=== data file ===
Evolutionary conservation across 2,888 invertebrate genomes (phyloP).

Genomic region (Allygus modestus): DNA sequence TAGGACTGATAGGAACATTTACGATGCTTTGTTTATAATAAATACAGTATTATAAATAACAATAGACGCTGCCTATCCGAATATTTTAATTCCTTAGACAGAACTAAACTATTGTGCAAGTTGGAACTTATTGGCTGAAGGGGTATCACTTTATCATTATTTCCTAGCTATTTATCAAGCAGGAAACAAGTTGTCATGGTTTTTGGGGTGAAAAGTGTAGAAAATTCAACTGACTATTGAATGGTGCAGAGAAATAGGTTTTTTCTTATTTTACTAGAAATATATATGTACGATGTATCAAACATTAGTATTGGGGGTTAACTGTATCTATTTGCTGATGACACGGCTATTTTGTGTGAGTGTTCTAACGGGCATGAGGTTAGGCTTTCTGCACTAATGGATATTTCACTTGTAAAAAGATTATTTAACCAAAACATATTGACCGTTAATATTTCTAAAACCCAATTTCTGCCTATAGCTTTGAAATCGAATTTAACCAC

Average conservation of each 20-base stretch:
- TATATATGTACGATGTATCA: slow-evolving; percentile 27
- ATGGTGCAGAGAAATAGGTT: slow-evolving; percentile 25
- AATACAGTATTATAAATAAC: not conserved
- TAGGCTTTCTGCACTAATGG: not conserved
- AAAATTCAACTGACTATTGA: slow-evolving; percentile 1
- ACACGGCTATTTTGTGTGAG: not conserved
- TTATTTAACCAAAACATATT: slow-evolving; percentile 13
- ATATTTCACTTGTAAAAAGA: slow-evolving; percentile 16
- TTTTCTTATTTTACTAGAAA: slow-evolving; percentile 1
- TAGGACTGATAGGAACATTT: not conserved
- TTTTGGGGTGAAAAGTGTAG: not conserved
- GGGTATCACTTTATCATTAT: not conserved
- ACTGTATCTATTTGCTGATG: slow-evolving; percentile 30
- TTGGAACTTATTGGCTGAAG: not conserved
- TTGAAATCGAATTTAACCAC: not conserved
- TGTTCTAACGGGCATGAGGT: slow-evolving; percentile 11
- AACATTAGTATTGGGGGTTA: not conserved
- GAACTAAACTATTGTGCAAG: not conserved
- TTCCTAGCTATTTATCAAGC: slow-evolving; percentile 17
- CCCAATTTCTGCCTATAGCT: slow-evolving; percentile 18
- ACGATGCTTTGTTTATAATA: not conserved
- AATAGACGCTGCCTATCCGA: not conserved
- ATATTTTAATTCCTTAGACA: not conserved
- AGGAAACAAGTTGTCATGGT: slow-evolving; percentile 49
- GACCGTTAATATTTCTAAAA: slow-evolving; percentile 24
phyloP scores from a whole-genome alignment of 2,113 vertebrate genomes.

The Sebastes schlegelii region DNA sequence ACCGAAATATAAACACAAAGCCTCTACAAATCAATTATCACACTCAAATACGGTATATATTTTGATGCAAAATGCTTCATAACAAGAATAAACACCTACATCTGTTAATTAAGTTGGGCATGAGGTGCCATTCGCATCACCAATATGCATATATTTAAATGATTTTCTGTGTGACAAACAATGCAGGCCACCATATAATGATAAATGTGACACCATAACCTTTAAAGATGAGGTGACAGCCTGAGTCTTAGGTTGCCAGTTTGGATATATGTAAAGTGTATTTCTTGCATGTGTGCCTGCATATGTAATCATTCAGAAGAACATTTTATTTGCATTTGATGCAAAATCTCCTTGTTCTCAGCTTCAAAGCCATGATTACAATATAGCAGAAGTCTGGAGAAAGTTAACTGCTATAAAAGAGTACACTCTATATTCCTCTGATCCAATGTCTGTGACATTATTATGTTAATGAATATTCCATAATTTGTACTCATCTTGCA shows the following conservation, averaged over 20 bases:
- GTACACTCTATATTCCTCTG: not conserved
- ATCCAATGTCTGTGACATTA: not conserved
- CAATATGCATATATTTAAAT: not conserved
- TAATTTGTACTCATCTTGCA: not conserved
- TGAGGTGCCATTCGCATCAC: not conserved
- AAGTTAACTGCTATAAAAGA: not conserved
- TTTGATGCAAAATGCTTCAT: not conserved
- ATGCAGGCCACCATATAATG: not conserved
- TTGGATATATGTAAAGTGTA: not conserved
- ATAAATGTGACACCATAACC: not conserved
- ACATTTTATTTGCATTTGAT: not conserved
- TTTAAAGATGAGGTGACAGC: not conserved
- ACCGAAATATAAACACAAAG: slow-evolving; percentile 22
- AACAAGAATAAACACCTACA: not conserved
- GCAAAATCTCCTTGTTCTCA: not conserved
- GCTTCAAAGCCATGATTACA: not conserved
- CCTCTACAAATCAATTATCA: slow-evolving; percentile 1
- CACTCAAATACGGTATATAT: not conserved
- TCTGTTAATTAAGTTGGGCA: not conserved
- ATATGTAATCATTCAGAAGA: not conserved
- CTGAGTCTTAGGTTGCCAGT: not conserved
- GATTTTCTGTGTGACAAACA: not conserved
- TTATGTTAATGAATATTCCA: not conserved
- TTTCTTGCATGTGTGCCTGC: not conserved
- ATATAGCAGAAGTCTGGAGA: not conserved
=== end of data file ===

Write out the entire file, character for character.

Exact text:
Evolutionary conservation across 2,888 invertebrate genomes (phyloP).

Genomic region (Allygus modestus): DNA sequence TAGGACTGATAGGAACATTTACGATGCTTTGTTTATAATAAATACAGTATTATAAATAACAATAGACGCTGCCTATCCGAATATTTTAATTCCTTAGACAGAACTAAACTATTGTGCAAGTTGGAACTTATTGGCTGAAGGGGTATCACTTTATCATTATTTCCTAGCTATTTATCAAGCAGGAAACAAGTTGTCATGGTTTTTGGGGTGAAAAGTGTAGAAAATTCAACTGACTATTGAATGGTGCAGAGAAATAGGTTTTTTCTTATTTTACTAGAAATATATATGTACGATGTATCAAACATTAGTATTGGGGGTTAACTGTATCTATTTGCTGATGACACGGCTATTTTGTGTGAGTGTTCTAACGGGCATGAGGTTAGGCTTTCTGCACTAATGGATATTTCACTTGTAAAAAGATTATTTAACCAAAACATATTGACCGTTAATATTTCTAAAACCCAATTTCTGCCTATAGCTTTGAAATCGAATTTAACCAC

Average conservation of each 20-base stretch:
- TATATATGTACGATGTATCA: slow-evolving; percentile 27
- ATGGTGCAGAGAAATAGGTT: slow-evolving; percentile 25
- AATACAGTATTATAAATAAC: not conserved
- TAGGCTTTCTGCACTAATGG: not conserved
- AAAATTCAACTGACTATTGA: slow-evolving; percentile 1
- ACACGGCTATTTTGTGTGAG: not conserved
- TTATTTAACCAAAACATATT: slow-evolving; percentile 13
- ATATTTCACTTGTAAAAAGA: slow-evolving; percentile 16
- TTTTCTTATTTTACTAGAAA: slow-evolving; percentile 1
- TAGGACTGATAGGAACATTT: not conserved
- TTTTGGGGTGAAAAGTGTAG: not conserved
- GGGTATCACTTTATCATTAT: not conserved
- ACTGTATCTATTTGCTGATG: slow-evolving; percentile 30
- TTGGAACTTATTGGCTGAAG: not conserved
- TTGAAATCGAATTTAACCAC: not conserved
- TGTTCTAACGGGCATGAGGT: slow-evolving; percentile 11
- AACATTAGTATTGGGGGTTA: not conserved
- GAACTAAACTATTGTGCAAG: not conserved
- TTCCTAGCTATTTATCAAGC: slow-evolving; percentile 17
- CCCAATTTCTGCCTATAGCT: slow-evolving; percentile 18
- ACGATGCTTTGTTTATAATA: not conserved
- AATAGACGCTGCCTATCCGA: not conserved
- ATATTTTAATTCCTTAGACA: not conserved
- AGGAAACAAGTTGTCATGGT: slow-evolving; percentile 49
- GACCGTTAATATTTCTAAAA: slow-evolving; percentile 24
phyloP scores from a whole-genome alignment of 2,113 vertebrate genomes.

The Sebastes schlegelii region DNA sequence ACCGAAATATAAACACAAAGCCTCTACAAATCAATTATCACACTCAAATACGGTATATATTTTGATGCAAAATGCTTCATAACAAGAATAAACACCTACATCTGTTAATTAAGTTGGGCATGAGGTGCCATTCGCATCACCAATATGCATATATTTAAATGATTTTCTGTGTGACAAACAATGCAGGCCACCATATAATGATAAATGTGACACCATAACCTTTAAAGATGAGGTGACAGCCTGAGTCTTAGGTTGCCAGTTTGGATATATGTAAAGTGTATTTCTTGCATGTGTGCCTGCATATGTAATCATTCAGAAGAACATTTTATTTGCATTTGATGCAAAATCTCCTTGTTCTCAGCTTCAAAGCCATGATTACAATATAGCAGAAGTCTGGAGAAAGTTAACTGCTATAAAAGAGTACACTCTATATTCCTCTGATCCAATGTCTGTGACATTATTATGTTAATGAATATTCCATAATTTGTACTCATCTTGCA shows the following conservation, averaged over 20 bases:
- GTACACTCTATATTCCTCTG: not conserved
- ATCCAATGTCTGTGACATTA: not conserved
- CAATATGCATATATTTAAAT: not conserved
- TAATTTGTACTCATCTTGCA: not conserved
- TGAGGTGCCATTCGCATCAC: not conserved
- AAGTTAACTGCTATAAAAGA: not conserved
- TTTGATGCAAAATGCTTCAT: not conserved
- ATGCAGGCCACCATATAATG: not conserved
- TTGGATATATGTAAAGTGTA: not conserved
- ATAAATGTGACACCATAACC: not conserved
- ACATTTTATTTGCATTTGAT: not conserved
- TTTAAAGATGAGGTGACAGC: not conserved
- ACCGAAATATAAACACAAAG: slow-evolving; percentile 22
- AACAAGAATAAACACCTACA: not conserved
- GCAAAATCTCCTTGTTCTCA: not conserved
- GCTTCAAAGCCATGATTACA: not conserved
- CCTCTACAAATCAATTATCA: slow-evolving; percentile 1
- CACTCAAATACGGTATATAT: not conserved
- TCTGTTAATTAAGTTGGGCA: not conserved
- ATATGTAATCATTCAGAAGA: not conserved
- CTGAGTCTTAGGTTGCCAGT: not conserved
- GATTTTCTGTGTGACAAACA: not conserved
- TTATGTTAATGAATATTCCA: not conserved
- TTTCTTGCATGTGTGCCTGC: not conserved
- ATATAGCAGAAGTCTGGAGA: not conserved